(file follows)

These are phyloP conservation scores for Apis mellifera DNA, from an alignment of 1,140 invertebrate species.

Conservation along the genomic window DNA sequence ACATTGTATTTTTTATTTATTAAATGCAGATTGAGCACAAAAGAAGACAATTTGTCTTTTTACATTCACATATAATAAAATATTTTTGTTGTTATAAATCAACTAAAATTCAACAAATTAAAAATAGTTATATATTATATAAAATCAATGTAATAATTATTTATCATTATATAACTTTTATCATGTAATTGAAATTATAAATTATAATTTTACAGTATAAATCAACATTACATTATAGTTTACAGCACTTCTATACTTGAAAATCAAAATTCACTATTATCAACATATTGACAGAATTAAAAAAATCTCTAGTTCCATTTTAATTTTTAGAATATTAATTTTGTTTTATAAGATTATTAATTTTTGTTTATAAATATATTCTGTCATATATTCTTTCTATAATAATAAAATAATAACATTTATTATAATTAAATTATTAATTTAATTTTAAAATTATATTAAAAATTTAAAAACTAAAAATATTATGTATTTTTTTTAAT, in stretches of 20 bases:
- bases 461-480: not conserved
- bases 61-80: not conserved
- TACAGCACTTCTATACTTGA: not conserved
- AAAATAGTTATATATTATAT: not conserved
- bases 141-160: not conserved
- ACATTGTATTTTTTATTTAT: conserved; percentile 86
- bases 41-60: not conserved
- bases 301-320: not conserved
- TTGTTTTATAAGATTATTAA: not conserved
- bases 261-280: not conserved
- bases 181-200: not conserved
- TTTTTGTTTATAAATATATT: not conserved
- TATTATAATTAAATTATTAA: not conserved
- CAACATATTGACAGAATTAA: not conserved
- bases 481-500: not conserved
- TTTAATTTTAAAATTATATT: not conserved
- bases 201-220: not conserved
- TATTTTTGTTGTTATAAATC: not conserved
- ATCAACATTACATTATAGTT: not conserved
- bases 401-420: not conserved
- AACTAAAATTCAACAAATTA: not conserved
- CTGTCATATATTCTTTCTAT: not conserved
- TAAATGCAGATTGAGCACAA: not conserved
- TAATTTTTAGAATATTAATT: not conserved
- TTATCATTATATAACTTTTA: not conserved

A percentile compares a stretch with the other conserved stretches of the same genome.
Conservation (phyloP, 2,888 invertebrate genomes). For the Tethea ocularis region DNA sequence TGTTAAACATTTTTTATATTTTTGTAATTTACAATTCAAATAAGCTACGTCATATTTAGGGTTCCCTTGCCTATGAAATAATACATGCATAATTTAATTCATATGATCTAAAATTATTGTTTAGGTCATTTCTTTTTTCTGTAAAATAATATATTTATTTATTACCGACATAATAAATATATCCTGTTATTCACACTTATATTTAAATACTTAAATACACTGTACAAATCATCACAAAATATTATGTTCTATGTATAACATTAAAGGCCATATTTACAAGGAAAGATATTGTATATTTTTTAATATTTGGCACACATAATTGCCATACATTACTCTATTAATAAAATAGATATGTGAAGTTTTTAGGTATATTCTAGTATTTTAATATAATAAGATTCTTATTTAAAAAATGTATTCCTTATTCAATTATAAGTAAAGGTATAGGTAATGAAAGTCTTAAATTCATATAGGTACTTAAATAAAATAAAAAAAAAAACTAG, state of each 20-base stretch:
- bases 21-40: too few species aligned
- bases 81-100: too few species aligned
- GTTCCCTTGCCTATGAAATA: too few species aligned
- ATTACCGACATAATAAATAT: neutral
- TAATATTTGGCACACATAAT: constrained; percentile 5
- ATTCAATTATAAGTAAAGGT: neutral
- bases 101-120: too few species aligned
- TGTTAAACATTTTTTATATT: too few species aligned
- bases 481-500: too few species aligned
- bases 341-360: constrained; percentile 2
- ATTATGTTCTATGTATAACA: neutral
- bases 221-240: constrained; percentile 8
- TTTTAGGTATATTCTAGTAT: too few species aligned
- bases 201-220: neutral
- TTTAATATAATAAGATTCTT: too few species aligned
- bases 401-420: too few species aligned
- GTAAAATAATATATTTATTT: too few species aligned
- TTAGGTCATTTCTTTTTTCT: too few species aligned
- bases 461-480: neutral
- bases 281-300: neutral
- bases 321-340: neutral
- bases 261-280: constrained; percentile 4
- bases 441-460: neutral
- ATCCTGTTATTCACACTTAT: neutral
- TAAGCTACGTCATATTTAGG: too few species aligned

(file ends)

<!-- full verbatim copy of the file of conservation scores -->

These are phyloP conservation scores for Apis mellifera DNA, from an alignment of 1,140 invertebrate species.

Conservation along the genomic window DNA sequence ACATTGTATTTTTTATTTATTAAATGCAGATTGAGCACAAAAGAAGACAATTTGTCTTTTTACATTCACATATAATAAAATATTTTTGTTGTTATAAATCAACTAAAATTCAACAAATTAAAAATAGTTATATATTATATAAAATCAATGTAATAATTATTTATCATTATATAACTTTTATCATGTAATTGAAATTATAAATTATAATTTTACAGTATAAATCAACATTACATTATAGTTTACAGCACTTCTATACTTGAAAATCAAAATTCACTATTATCAACATATTGACAGAATTAAAAAAATCTCTAGTTCCATTTTAATTTTTAGAATATTAATTTTGTTTTATAAGATTATTAATTTTTGTTTATAAATATATTCTGTCATATATTCTTTCTATAATAATAAAATAATAACATTTATTATAATTAAATTATTAATTTAATTTTAAAATTATATTAAAAATTTAAAAACTAAAAATATTATGTATTTTTTTTAAT, in stretches of 20 bases:
- bases 461-480: not conserved
- bases 61-80: not conserved
- TACAGCACTTCTATACTTGA: not conserved
- AAAATAGTTATATATTATAT: not conserved
- bases 141-160: not conserved
- ACATTGTATTTTTTATTTAT: conserved; percentile 86
- bases 41-60: not conserved
- bases 301-320: not conserved
- TTGTTTTATAAGATTATTAA: not conserved
- bases 261-280: not conserved
- bases 181-200: not conserved
- TTTTTGTTTATAAATATATT: not conserved
- TATTATAATTAAATTATTAA: not conserved
- CAACATATTGACAGAATTAA: not conserved
- bases 481-500: not conserved
- TTTAATTTTAAAATTATATT: not conserved
- bases 201-220: not conserved
- TATTTTTGTTGTTATAAATC: not conserved
- ATCAACATTACATTATAGTT: not conserved
- bases 401-420: not conserved
- AACTAAAATTCAACAAATTA: not conserved
- CTGTCATATATTCTTTCTAT: not conserved
- TAAATGCAGATTGAGCACAA: not conserved
- TAATTTTTAGAATATTAATT: not conserved
- TTATCATTATATAACTTTTA: not conserved

A percentile compares a stretch with the other conserved stretches of the same genome.
Conservation (phyloP, 2,888 invertebrate genomes). For the Tethea ocularis region DNA sequence TGTTAAACATTTTTTATATTTTTGTAATTTACAATTCAAATAAGCTACGTCATATTTAGGGTTCCCTTGCCTATGAAATAATACATGCATAATTTAATTCATATGATCTAAAATTATTGTTTAGGTCATTTCTTTTTTCTGTAAAATAATATATTTATTTATTACCGACATAATAAATATATCCTGTTATTCACACTTATATTTAAATACTTAAATACACTGTACAAATCATCACAAAATATTATGTTCTATGTATAACATTAAAGGCCATATTTACAAGGAAAGATATTGTATATTTTTTAATATTTGGCACACATAATTGCCATACATTACTCTATTAATAAAATAGATATGTGAAGTTTTTAGGTATATTCTAGTATTTTAATATAATAAGATTCTTATTTAAAAAATGTATTCCTTATTCAATTATAAGTAAAGGTATAGGTAATGAAAGTCTTAAATTCATATAGGTACTTAAATAAAATAAAAAAAAAAACTAG, state of each 20-base stretch:
- bases 21-40: too few species aligned
- bases 81-100: too few species aligned
- GTTCCCTTGCCTATGAAATA: too few species aligned
- ATTACCGACATAATAAATAT: neutral
- TAATATTTGGCACACATAAT: constrained; percentile 5
- ATTCAATTATAAGTAAAGGT: neutral
- bases 101-120: too few species aligned
- TGTTAAACATTTTTTATATT: too few species aligned
- bases 481-500: too few species aligned
- bases 341-360: constrained; percentile 2
- ATTATGTTCTATGTATAACA: neutral
- bases 221-240: constrained; percentile 8
- TTTTAGGTATATTCTAGTAT: too few species aligned
- bases 201-220: neutral
- TTTAATATAATAAGATTCTT: too few species aligned
- bases 401-420: too few species aligned
- GTAAAATAATATATTTATTT: too few species aligned
- TTAGGTCATTTCTTTTTTCT: too few species aligned
- bases 461-480: neutral
- bases 281-300: neutral
- bases 321-340: neutral
- bases 261-280: constrained; percentile 4
- bases 441-460: neutral
- ATCCTGTTATTCACACTTAT: neutral
- TAAGCTACGTCATATTTAGG: too few species aligned